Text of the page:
Serpentarium Mundi aims to promote a better understanding of the richness and complexities of serpent mythology and symbolism among academic and non-academic audiences. The project seeks collaborators with expertise in the fields of classics, comparative mythology, religious iconography, art history, digital museology, visual semiotics, knowledge organization, and computer science.
Serpentarium Mundi is an online iconographic resource created by Alexei Alexeev. It aims to catalogue the iconography of snakes, related reptiles, and mythological creatures, covering material from “Old World civilisations” up to 650 CE (coverage may be expanded in the future).
The primary division of material in Serpentarium Mundi is by artistic medium, with six broad categories: sculptures and reliefs, adornment and tools, coins, vases, paintings and mosaics, and manuscripts. A division by medium is a unique choice for a website devoted to iconography, as iconography is independent of medium and often crosses over from one medium to another in interesting ways. Each category is subdivided into six thematic sections: real animals, fantastic creatures, deities and spirits, heroes and victims, the curiously titled “notables and anonyms,” and objects and symbols.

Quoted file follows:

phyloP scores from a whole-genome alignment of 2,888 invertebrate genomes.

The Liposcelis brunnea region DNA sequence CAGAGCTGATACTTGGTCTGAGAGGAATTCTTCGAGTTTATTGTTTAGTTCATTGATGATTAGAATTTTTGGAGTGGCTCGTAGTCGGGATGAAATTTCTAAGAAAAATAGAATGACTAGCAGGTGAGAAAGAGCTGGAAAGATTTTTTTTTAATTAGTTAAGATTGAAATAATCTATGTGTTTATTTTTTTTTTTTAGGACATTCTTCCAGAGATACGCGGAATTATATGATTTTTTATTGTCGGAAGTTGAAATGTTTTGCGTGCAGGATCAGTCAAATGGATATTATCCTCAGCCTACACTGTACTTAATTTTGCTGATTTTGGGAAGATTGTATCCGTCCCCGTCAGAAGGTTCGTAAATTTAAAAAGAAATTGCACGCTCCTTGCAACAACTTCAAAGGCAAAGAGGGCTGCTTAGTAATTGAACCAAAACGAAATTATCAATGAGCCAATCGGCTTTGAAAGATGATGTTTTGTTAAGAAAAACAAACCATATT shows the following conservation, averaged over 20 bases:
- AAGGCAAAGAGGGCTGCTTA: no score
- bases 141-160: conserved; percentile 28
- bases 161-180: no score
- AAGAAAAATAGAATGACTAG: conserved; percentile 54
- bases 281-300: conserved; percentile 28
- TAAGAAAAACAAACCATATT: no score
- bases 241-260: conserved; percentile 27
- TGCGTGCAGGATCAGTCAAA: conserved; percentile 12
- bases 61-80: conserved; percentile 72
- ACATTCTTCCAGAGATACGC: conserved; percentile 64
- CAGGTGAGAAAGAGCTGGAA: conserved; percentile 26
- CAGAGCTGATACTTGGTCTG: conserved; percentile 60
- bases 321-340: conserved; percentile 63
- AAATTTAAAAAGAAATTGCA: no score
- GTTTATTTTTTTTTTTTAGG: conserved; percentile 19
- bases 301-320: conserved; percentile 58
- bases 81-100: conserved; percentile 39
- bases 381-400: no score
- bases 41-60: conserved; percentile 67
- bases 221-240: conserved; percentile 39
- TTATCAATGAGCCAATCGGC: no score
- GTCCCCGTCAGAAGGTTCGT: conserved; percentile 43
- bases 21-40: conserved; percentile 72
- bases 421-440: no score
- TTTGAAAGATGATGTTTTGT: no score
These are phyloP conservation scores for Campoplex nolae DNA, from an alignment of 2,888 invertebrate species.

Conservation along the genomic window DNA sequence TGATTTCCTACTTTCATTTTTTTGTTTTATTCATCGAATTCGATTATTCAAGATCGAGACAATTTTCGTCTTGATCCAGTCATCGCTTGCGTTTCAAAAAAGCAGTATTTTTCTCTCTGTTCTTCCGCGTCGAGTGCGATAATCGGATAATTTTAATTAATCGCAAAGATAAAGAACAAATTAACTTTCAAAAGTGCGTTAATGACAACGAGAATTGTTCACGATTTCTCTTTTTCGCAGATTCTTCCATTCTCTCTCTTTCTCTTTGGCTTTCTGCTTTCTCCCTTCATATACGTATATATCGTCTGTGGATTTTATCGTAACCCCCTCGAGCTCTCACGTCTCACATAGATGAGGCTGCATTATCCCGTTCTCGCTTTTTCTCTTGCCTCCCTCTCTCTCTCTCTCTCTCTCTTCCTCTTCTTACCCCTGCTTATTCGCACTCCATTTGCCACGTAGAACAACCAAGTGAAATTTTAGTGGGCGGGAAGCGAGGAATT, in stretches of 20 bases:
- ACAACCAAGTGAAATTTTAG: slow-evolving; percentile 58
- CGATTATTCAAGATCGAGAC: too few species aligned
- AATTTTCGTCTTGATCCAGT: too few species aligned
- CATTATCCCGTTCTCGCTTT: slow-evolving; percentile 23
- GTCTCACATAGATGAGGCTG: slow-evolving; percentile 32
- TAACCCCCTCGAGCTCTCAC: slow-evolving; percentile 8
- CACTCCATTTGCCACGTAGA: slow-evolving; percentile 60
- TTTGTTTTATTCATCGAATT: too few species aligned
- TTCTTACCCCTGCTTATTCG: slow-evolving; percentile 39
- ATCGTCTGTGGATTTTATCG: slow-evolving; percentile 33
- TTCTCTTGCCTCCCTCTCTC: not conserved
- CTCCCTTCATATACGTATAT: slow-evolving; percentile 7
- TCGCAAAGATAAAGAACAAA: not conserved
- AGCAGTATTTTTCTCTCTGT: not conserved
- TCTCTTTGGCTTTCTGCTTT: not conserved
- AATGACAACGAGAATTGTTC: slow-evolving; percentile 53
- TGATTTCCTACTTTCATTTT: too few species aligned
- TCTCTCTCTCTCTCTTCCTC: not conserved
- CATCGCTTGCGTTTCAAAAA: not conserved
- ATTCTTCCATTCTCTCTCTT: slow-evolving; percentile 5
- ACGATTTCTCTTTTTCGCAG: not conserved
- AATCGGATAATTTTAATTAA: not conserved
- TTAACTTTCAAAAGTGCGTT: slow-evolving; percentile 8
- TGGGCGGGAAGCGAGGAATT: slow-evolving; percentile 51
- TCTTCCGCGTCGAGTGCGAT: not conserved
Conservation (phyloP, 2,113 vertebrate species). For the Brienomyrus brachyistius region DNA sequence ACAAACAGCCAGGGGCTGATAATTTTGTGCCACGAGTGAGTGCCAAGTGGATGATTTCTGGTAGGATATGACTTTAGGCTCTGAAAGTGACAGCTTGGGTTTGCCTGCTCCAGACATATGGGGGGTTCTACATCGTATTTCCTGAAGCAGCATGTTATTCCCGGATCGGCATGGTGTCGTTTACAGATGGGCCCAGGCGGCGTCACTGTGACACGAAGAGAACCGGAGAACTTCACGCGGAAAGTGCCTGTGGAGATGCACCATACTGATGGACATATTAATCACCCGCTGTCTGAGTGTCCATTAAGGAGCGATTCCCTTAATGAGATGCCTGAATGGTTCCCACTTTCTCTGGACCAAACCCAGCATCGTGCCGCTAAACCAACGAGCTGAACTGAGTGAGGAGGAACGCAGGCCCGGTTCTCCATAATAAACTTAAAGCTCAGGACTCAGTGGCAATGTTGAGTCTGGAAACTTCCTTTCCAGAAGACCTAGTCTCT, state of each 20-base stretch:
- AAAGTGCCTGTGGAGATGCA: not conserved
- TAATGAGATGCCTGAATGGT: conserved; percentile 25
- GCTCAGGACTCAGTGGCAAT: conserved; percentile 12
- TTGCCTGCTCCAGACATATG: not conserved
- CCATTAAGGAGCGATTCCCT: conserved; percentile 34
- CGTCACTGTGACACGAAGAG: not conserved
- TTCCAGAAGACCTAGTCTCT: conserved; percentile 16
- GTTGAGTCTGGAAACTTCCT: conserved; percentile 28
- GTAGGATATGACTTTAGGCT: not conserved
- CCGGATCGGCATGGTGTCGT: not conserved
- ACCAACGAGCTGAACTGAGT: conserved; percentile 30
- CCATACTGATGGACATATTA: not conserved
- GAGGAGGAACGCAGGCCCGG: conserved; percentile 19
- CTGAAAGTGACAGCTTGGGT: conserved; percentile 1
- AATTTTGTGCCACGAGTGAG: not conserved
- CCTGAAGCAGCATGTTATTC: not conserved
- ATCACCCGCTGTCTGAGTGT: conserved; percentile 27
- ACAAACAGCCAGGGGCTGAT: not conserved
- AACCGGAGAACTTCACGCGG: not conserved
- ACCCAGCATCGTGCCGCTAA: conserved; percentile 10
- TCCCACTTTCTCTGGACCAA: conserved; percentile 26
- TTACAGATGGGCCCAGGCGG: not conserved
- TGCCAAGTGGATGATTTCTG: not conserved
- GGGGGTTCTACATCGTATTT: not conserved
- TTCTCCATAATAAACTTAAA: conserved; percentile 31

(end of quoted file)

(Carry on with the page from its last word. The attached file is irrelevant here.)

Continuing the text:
The section on coins gives an impression of a further breakdown into specific subject headings (e.g., Real Animals: Crocodile, Lizard, Snake, Turtle). Given the emphasis on serpents in the project, it would perhaps make more sense for “snake” to appear first, rather than being alphabetized under “s.” Some headings link to a gallery of images, a “library” of source texts, and a “registry” with a map and further metadata. Images are arranged according to types with complex unique identifiers and are tagged with a series of “semantic indicators.” Both identifiers and indicators appear to be idiosyncratic and developed for this website, although they could find broader application in the future, perhaps through linked open data.